Friday, August 07, 2009

The Real Unemployment Rate?

Today the administration is rejoicing, incredibly enough, at an unemployment report for July that shows that "only" 247,000 jobs were lost.

As one administration "economist" told Fox News, "it's the least worst day we've seen in a long time."

I guess that's one way to look at it. The official jobless number is 9.4 percent, one-tenth of a point better than June.

What the media is not reporting is that nearly 800,000 "workers" were take off the official roles to reduce the overall number of the workforce. These "discouraged" workers who have given up looking, the government continues to insist, should not count. As Reuters helpfully explains:
In the U.S., for the purpose of calculating the unemployment rate, the labor force is defined as those with a job plus those out of a job but actively looking for work.
If this statistical adjustment had not been made, the unemployment rate would be 9.9 percent. (It's nice to know that all those stimulus funded "shovel ready" jobs are out there providing encouragement to those long-term laid off workers, right?)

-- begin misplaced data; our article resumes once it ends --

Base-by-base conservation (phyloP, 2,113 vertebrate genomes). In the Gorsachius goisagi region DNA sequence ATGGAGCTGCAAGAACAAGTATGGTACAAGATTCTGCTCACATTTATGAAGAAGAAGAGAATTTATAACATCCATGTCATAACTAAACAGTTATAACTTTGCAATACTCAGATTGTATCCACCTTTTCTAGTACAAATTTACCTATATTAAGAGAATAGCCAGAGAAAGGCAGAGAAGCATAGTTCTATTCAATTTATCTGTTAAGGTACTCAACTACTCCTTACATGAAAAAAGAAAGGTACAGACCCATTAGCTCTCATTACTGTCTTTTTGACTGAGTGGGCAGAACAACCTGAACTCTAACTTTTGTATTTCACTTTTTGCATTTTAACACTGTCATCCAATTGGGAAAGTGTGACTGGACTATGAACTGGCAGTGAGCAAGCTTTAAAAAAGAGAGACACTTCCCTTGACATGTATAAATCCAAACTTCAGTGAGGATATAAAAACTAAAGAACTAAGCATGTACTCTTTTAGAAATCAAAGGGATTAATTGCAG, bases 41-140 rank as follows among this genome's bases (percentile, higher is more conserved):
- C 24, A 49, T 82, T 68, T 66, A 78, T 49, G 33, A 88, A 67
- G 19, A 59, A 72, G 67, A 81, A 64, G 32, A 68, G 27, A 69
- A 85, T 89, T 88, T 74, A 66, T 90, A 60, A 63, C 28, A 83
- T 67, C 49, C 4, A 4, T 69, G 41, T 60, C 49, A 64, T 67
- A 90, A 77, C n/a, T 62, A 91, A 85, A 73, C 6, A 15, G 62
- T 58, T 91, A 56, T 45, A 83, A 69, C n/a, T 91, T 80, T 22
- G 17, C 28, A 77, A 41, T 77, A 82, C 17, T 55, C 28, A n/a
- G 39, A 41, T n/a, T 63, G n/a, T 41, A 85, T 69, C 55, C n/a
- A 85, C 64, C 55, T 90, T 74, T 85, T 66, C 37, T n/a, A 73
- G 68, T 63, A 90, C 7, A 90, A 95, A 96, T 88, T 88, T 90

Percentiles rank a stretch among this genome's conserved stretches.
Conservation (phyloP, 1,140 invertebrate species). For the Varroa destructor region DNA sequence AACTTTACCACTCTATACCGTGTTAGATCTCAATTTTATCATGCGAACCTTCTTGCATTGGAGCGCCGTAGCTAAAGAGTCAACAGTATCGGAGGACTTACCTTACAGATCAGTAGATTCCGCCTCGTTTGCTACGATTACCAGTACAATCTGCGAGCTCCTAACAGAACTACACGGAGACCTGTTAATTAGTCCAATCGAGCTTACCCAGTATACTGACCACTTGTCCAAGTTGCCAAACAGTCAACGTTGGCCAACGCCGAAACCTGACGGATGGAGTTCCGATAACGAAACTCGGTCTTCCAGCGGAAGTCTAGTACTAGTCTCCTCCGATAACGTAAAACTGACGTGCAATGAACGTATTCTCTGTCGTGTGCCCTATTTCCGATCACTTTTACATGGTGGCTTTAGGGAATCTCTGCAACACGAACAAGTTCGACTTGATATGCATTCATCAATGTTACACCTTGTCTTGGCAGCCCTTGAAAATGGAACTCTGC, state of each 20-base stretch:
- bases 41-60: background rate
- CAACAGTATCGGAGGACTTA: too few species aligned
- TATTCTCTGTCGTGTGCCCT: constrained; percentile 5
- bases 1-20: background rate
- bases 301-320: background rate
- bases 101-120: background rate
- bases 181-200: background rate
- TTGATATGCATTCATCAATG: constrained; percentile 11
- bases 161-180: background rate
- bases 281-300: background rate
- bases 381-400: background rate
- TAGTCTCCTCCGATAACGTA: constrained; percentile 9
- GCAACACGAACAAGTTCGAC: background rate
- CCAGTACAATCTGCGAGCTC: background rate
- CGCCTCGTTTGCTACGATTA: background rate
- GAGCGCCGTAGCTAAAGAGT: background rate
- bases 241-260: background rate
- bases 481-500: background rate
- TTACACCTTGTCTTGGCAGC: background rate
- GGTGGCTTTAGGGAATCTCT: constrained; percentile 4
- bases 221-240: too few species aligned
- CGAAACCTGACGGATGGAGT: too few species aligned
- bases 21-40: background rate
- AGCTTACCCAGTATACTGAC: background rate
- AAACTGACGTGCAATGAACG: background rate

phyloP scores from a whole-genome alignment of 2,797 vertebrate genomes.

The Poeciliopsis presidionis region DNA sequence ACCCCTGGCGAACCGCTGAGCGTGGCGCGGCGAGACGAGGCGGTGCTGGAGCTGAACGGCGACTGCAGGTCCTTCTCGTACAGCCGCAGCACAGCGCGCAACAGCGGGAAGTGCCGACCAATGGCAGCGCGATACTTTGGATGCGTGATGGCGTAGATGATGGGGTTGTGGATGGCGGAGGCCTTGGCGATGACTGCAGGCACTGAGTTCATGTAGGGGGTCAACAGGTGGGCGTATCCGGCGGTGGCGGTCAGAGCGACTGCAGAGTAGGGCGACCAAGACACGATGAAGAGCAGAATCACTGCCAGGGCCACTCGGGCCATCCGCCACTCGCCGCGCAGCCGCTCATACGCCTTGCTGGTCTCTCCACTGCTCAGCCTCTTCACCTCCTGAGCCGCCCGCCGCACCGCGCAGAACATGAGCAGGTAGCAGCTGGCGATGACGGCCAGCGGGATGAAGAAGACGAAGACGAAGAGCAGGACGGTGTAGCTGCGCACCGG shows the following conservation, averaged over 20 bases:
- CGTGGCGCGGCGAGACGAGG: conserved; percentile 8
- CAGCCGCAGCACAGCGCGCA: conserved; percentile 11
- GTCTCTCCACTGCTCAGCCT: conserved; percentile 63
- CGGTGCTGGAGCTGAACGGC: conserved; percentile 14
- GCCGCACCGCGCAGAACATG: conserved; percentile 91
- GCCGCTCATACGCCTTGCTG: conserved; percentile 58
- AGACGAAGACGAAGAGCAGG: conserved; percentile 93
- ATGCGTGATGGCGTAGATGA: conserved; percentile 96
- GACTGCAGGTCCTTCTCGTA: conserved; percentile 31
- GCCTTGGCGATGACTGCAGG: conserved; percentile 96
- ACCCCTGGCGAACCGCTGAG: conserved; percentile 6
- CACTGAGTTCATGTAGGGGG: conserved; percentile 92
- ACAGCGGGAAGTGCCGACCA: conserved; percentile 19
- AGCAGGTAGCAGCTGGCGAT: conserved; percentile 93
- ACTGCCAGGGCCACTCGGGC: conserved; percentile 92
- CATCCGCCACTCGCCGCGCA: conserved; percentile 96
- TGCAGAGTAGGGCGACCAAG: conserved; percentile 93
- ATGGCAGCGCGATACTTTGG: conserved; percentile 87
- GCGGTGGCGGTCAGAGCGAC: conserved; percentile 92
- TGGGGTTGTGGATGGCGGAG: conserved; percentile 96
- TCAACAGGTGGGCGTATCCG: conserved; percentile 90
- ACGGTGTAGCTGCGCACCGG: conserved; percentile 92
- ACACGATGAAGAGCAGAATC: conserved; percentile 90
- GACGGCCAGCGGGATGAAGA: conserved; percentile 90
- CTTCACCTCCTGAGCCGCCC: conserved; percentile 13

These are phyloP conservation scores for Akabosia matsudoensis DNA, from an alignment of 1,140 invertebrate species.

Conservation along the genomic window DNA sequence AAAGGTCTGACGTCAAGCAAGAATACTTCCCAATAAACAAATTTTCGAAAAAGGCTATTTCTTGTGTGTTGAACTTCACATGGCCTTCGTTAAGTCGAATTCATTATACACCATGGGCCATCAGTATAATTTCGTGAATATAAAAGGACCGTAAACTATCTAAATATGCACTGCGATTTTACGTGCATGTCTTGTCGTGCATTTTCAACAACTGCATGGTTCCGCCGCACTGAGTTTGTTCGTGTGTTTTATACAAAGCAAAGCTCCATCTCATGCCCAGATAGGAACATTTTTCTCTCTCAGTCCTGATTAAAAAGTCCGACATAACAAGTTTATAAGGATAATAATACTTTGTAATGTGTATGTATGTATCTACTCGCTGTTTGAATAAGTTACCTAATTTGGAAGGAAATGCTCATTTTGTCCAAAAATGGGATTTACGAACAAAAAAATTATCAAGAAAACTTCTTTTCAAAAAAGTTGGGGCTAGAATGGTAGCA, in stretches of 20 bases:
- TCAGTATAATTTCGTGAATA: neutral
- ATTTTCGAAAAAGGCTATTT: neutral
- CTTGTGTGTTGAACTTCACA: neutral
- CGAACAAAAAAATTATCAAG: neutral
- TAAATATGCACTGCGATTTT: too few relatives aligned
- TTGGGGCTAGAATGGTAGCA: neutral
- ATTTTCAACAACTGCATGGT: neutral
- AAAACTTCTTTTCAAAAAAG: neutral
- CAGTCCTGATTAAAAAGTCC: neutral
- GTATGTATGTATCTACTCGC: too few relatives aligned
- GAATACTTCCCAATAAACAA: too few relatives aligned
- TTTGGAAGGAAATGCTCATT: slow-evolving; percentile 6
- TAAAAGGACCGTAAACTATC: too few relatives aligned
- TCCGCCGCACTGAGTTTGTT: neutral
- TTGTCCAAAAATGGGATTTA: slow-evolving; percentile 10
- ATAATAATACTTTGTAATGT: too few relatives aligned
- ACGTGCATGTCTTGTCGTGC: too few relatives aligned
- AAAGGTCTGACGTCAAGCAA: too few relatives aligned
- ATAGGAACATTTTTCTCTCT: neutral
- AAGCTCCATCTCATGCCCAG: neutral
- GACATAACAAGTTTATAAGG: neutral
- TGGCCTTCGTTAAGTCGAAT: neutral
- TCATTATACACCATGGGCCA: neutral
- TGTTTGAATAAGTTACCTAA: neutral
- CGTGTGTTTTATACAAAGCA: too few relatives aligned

This isn't a new tactic. The Clinton and Bush administrations used the same fudge factors to make the economy look better. Only this administration is ramping it up to a new level.

If you add all the people who have been dropped from the list over the years back into the workforce, the unemployment percentage would be truly staggering.

So go if you are in a partying mood, go ahead and have your little soiree. Never mind that the total number of Americans with a job significantly declined, again, and that those seeking unemployment benefits have not decreased in number.



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